When rheumatologist Suleman Bhana embarked upon his career as a doctor in 2001, he believed he was entering a "noble" profession, one that would help others while providing him a good, stable salary.
Fast forward 12 years, and the 35-year-old physician is still excited about his choice of career, which he says provides an emotionally and intellectually rewarding experience. However, as a young doctor he finds himself encumbered with challenges that get in the way of providing great patient care, such as "navigating the murky waters of a convoluted billing and coding system" and an exhaustive work schedule — all while carrying medical school debt and trying to raise a toddler.
"There is an idealistic naïveté that many of us going into medicine have when starting our path from undergraduate college onward," says Bhana, who practices with a medical group in Summit, N.J. "We have notions of what a physician is perhaps from television, movies, personal encounters as a patient, or family and friends who are physicians. …For those of us practicing in the U.S., once we get into residency training, the curtain of the powerful Oz is pulled back and we see the deep inner workings of [a] highly dysfunctional system that does not reward health nor does it reward care."
Many physicians sympathize and identify with Bhana's sentiments, according to our 2013 Great American Physician Survey, Sponsored by Kareo, taken by 1,172 doctors earlier this year.
The majority of doctors say they're happy with their choice of profession and specialty, and many feel hopeful about the future of medicine. However, a growing number are fed up and feel weighed down by multiple issues, such as too much third-party interference, not enough time to provide optimum patient care, and financial responsibilities.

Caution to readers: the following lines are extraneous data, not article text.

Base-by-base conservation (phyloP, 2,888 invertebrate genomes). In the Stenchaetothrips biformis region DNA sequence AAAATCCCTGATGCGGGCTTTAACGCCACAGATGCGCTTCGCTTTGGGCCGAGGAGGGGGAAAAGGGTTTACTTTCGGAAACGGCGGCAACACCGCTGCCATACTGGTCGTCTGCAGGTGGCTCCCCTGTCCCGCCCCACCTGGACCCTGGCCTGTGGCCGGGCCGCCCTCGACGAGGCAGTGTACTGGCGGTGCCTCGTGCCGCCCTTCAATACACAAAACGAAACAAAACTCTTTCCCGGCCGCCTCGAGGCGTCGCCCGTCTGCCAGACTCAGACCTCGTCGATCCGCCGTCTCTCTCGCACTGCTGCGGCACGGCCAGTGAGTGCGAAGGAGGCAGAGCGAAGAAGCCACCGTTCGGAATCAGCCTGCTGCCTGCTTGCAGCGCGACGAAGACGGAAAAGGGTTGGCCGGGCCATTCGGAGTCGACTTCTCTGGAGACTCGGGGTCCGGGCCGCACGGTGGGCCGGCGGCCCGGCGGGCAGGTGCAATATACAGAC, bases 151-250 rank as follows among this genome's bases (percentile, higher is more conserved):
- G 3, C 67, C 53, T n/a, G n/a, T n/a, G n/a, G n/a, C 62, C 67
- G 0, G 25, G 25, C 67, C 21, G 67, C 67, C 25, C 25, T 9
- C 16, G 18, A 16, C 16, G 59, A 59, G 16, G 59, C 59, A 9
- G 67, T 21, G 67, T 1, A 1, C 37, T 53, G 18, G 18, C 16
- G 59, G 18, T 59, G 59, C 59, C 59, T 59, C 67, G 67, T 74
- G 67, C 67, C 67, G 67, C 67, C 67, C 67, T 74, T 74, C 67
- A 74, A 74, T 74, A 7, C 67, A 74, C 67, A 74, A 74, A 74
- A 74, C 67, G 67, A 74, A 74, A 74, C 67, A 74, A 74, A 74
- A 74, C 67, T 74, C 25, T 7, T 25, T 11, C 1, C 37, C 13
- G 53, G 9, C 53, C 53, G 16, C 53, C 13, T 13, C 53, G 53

*Find out what's happening in the personal and professional lives of your peers; check out our infographic here.
How docs are holding up
Most physicians are happy they became doctors: Sixty percent of respondents said given the chance to go back in time, they would do everything roughly the way they did it the first time, and 14
percent said they would still become a physician but select a different specialty. However, 22 percent said if they could go back in time they would choose a career in a profession other than healthcare. When you account for age, the differences in attitudes are more staggering.
While 72 percent of doctors ages 65 and older (and 61 percent of those ages 56 to 64) strongly agree with the statement "I like being a physician," just 44 percent of physicians between the ages of 36 and 45, as well as 47 percent of physicians age 35 and under, said the same thing.
Solo physician Richard Bensinger, who practices in Seattle, still works between 51 hours and 60 hours per week at age 69, because he loves it so much. But he feels badly for many of his younger physician peers, who often carry staggering debt that deflates their take-home pay.
"I've observed that many medical school graduates have accumulated $150,000 to $250,000 in debt," says Bensinger. "By the end of training at age 32 or so, you would like to reap the reward of all that effort by being able to afford perhaps a house and car, not to mention the cost of opening up a practice. With such a crushing debt it becomes impossible and the only option —which is increasingly taken — is to join a large group or become a hospital employee."